chapter  3
26 Pages

AUTHENTICITY AND ECOCULTURAL TOURISM DEVELOPMENT IN KAZAKHSTAN: POTENTIAL AND CHALLENGES

Introduction ............................................................................................. 42 Authenticity Concepts and Definitions ................................................... 43 Ecocultural Tourism, Country Branding and Sense of Place in Kazakhstan .............................................................................................. 47 Authenticity and Sustainable Ecocultural Tourism Development in Kazakhstan .................................................................. 49 ‘Kyzylarai’ Ecocultural Tour, Central Kazakhstan ................................. 51 Research Methodology ........................................................................... 52 Research Findings ................................................................................... 53 Stakeholder’s Perception of Authenticity as a Marketing Tool for Ecocultural Tourism Attractions and Destinations ............................ 56 Stakeholder’s Perceptions of Authenticity to Enhance Sustainable Ecocultural Product Development ....................................... 58 Conclusion .............................................................................................. 60 Keywords ................................................................................................ 61 References ............................................................................................... 61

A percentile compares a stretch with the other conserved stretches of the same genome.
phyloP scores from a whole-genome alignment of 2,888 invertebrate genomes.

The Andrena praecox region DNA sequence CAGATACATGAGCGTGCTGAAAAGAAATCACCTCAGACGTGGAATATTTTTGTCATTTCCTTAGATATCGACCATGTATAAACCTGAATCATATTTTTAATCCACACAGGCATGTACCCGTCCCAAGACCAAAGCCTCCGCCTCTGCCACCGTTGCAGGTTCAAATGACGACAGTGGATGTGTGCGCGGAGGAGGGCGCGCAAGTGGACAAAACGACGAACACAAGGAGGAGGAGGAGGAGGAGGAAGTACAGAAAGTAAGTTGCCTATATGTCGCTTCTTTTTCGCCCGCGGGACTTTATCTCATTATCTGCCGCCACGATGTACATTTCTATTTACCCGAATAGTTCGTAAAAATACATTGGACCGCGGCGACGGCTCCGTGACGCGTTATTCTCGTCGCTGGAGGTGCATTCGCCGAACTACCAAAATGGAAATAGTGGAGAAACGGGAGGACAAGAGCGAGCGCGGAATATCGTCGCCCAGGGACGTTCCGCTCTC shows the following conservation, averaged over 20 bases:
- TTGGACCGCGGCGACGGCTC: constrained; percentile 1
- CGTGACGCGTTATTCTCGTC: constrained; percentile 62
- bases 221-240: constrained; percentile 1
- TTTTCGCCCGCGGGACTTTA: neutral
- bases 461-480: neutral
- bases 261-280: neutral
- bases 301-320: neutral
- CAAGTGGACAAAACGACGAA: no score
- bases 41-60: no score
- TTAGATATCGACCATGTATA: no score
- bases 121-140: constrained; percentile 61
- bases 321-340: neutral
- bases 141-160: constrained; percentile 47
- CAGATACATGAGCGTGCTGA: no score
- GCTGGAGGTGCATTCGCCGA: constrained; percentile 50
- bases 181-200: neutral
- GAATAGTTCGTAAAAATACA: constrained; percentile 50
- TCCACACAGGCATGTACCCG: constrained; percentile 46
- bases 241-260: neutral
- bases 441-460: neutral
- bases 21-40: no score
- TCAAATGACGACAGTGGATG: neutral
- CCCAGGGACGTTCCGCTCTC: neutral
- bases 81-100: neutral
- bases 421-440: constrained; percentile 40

INTRODUCTION

The question of authenticity is central to much literature on cultural heritage and tourism development (Chhabra, 2005; Cohen, 1988; Kolar and Zabkar, 2010; Reisinger and Steiner, 2006; Wang, 2000). As tourism grows the authentic undergoes change via a process of commodification evolving into new forms of cultural expression that engage both the tourist and the local community in a newly globalized form of culture (Prideaux and Timothy, 2008). The attribute ‘authentic’ “is usually given to something that is genuine and original, that can be certified by evidence, or remains true to a tradition” (Smith and Duffy, 2003, p. 14). Whereas the tourism industry tends to provide its own definitions of the traditional or typical, it is thus important to assess various stakeholders’ perceptions of authenticity of ecocultural tourism practices as they tend to be negotiated through what is locally perceived as authentic and what tourists and developers view as key travel experiences (Smith and Duffy, 2003).